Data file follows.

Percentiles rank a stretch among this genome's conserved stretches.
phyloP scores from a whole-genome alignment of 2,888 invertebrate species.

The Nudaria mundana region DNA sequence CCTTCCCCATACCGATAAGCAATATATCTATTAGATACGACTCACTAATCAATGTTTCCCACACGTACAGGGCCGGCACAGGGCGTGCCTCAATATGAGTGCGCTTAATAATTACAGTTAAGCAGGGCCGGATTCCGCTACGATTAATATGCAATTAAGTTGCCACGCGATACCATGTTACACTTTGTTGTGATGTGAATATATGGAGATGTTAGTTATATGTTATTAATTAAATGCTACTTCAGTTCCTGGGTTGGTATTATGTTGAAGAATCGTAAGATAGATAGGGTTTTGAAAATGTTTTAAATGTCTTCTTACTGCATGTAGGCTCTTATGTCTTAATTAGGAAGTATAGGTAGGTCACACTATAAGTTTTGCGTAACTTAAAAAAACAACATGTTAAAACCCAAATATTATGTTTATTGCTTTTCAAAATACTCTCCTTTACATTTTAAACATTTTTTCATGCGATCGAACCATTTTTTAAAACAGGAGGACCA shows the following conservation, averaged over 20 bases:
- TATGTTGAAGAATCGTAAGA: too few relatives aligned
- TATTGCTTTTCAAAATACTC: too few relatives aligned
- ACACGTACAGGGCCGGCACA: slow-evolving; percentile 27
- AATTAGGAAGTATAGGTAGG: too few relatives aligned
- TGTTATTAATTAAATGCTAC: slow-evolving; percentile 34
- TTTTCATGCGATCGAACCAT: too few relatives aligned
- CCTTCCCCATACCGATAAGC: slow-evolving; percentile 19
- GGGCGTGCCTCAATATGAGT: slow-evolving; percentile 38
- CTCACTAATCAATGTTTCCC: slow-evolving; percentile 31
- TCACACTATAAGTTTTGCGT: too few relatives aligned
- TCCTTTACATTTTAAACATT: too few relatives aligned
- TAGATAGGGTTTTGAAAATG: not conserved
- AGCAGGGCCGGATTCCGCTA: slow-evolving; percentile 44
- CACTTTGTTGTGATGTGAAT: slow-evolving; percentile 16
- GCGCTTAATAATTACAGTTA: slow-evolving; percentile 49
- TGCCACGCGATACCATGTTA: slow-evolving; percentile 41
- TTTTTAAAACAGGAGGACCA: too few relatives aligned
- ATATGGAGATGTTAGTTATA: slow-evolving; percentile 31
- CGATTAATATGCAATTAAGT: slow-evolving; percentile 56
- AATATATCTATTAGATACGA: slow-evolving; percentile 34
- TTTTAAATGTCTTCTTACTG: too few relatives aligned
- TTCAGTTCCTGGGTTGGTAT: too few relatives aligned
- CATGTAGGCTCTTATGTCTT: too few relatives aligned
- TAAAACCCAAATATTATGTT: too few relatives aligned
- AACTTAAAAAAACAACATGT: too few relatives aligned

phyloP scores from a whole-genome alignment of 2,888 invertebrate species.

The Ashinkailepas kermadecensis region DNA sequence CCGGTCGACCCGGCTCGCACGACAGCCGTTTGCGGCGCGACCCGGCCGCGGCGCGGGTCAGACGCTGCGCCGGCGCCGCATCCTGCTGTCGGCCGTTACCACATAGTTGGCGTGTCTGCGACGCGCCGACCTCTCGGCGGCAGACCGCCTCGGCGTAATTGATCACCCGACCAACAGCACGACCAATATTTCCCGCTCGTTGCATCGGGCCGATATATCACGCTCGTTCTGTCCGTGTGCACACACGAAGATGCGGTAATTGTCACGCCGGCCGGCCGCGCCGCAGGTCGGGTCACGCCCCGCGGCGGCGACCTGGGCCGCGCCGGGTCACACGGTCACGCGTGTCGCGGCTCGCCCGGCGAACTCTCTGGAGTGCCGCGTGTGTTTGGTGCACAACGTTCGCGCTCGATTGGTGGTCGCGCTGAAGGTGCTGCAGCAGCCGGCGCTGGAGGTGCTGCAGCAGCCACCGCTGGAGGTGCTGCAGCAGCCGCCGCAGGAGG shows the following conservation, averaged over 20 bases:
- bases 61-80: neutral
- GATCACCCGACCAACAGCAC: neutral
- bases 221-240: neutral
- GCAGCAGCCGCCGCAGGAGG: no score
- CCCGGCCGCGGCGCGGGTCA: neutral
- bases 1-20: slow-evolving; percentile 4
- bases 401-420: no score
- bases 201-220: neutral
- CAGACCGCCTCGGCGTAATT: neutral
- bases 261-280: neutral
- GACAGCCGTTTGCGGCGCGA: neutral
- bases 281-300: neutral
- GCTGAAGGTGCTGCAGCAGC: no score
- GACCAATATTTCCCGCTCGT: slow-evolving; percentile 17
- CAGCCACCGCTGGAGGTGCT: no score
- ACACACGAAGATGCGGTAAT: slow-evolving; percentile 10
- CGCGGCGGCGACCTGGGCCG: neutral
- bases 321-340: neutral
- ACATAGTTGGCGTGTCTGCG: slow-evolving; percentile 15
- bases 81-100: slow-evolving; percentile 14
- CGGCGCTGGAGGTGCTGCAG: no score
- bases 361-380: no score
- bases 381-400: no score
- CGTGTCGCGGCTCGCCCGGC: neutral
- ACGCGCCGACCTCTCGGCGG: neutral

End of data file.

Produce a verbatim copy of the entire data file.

Percentiles rank a stretch among this genome's conserved stretches.
phyloP scores from a whole-genome alignment of 2,888 invertebrate species.

The Nudaria mundana region DNA sequence CCTTCCCCATACCGATAAGCAATATATCTATTAGATACGACTCACTAATCAATGTTTCCCACACGTACAGGGCCGGCACAGGGCGTGCCTCAATATGAGTGCGCTTAATAATTACAGTTAAGCAGGGCCGGATTCCGCTACGATTAATATGCAATTAAGTTGCCACGCGATACCATGTTACACTTTGTTGTGATGTGAATATATGGAGATGTTAGTTATATGTTATTAATTAAATGCTACTTCAGTTCCTGGGTTGGTATTATGTTGAAGAATCGTAAGATAGATAGGGTTTTGAAAATGTTTTAAATGTCTTCTTACTGCATGTAGGCTCTTATGTCTTAATTAGGAAGTATAGGTAGGTCACACTATAAGTTTTGCGTAACTTAAAAAAACAACATGTTAAAACCCAAATATTATGTTTATTGCTTTTCAAAATACTCTCCTTTACATTTTAAACATTTTTTCATGCGATCGAACCATTTTTTAAAACAGGAGGACCA shows the following conservation, averaged over 20 bases:
- TATGTTGAAGAATCGTAAGA: too few relatives aligned
- TATTGCTTTTCAAAATACTC: too few relatives aligned
- ACACGTACAGGGCCGGCACA: slow-evolving; percentile 27
- AATTAGGAAGTATAGGTAGG: too few relatives aligned
- TGTTATTAATTAAATGCTAC: slow-evolving; percentile 34
- TTTTCATGCGATCGAACCAT: too few relatives aligned
- CCTTCCCCATACCGATAAGC: slow-evolving; percentile 19
- GGGCGTGCCTCAATATGAGT: slow-evolving; percentile 38
- CTCACTAATCAATGTTTCCC: slow-evolving; percentile 31
- TCACACTATAAGTTTTGCGT: too few relatives aligned
- TCCTTTACATTTTAAACATT: too few relatives aligned
- TAGATAGGGTTTTGAAAATG: not conserved
- AGCAGGGCCGGATTCCGCTA: slow-evolving; percentile 44
- CACTTTGTTGTGATGTGAAT: slow-evolving; percentile 16
- GCGCTTAATAATTACAGTTA: slow-evolving; percentile 49
- TGCCACGCGATACCATGTTA: slow-evolving; percentile 41
- TTTTTAAAACAGGAGGACCA: too few relatives aligned
- ATATGGAGATGTTAGTTATA: slow-evolving; percentile 31
- CGATTAATATGCAATTAAGT: slow-evolving; percentile 56
- AATATATCTATTAGATACGA: slow-evolving; percentile 34
- TTTTAAATGTCTTCTTACTG: too few relatives aligned
- TTCAGTTCCTGGGTTGGTAT: too few relatives aligned
- CATGTAGGCTCTTATGTCTT: too few relatives aligned
- TAAAACCCAAATATTATGTT: too few relatives aligned
- AACTTAAAAAAACAACATGT: too few relatives aligned

phyloP scores from a whole-genome alignment of 2,888 invertebrate species.

The Ashinkailepas kermadecensis region DNA sequence CCGGTCGACCCGGCTCGCACGACAGCCGTTTGCGGCGCGACCCGGCCGCGGCGCGGGTCAGACGCTGCGCCGGCGCCGCATCCTGCTGTCGGCCGTTACCACATAGTTGGCGTGTCTGCGACGCGCCGACCTCTCGGCGGCAGACCGCCTCGGCGTAATTGATCACCCGACCAACAGCACGACCAATATTTCCCGCTCGTTGCATCGGGCCGATATATCACGCTCGTTCTGTCCGTGTGCACACACGAAGATGCGGTAATTGTCACGCCGGCCGGCCGCGCCGCAGGTCGGGTCACGCCCCGCGGCGGCGACCTGGGCCGCGCCGGGTCACACGGTCACGCGTGTCGCGGCTCGCCCGGCGAACTCTCTGGAGTGCCGCGTGTGTTTGGTGCACAACGTTCGCGCTCGATTGGTGGTCGCGCTGAAGGTGCTGCAGCAGCCGGCGCTGGAGGTGCTGCAGCAGCCACCGCTGGAGGTGCTGCAGCAGCCGCCGCAGGAGG shows the following conservation, averaged over 20 bases:
- bases 61-80: neutral
- GATCACCCGACCAACAGCAC: neutral
- bases 221-240: neutral
- GCAGCAGCCGCCGCAGGAGG: no score
- CCCGGCCGCGGCGCGGGTCA: neutral
- bases 1-20: slow-evolving; percentile 4
- bases 401-420: no score
- bases 201-220: neutral
- CAGACCGCCTCGGCGTAATT: neutral
- bases 261-280: neutral
- GACAGCCGTTTGCGGCGCGA: neutral
- bases 281-300: neutral
- GCTGAAGGTGCTGCAGCAGC: no score
- GACCAATATTTCCCGCTCGT: slow-evolving; percentile 17
- CAGCCACCGCTGGAGGTGCT: no score
- ACACACGAAGATGCGGTAAT: slow-evolving; percentile 10
- CGCGGCGGCGACCTGGGCCG: neutral
- bases 321-340: neutral
- ACATAGTTGGCGTGTCTGCG: slow-evolving; percentile 15
- bases 81-100: slow-evolving; percentile 14
- CGGCGCTGGAGGTGCTGCAG: no score
- bases 361-380: no score
- bases 381-400: no score
- CGTGTCGCGGCTCGCCCGGC: neutral
- ACGCGCCGACCTCTCGGCGG: neutral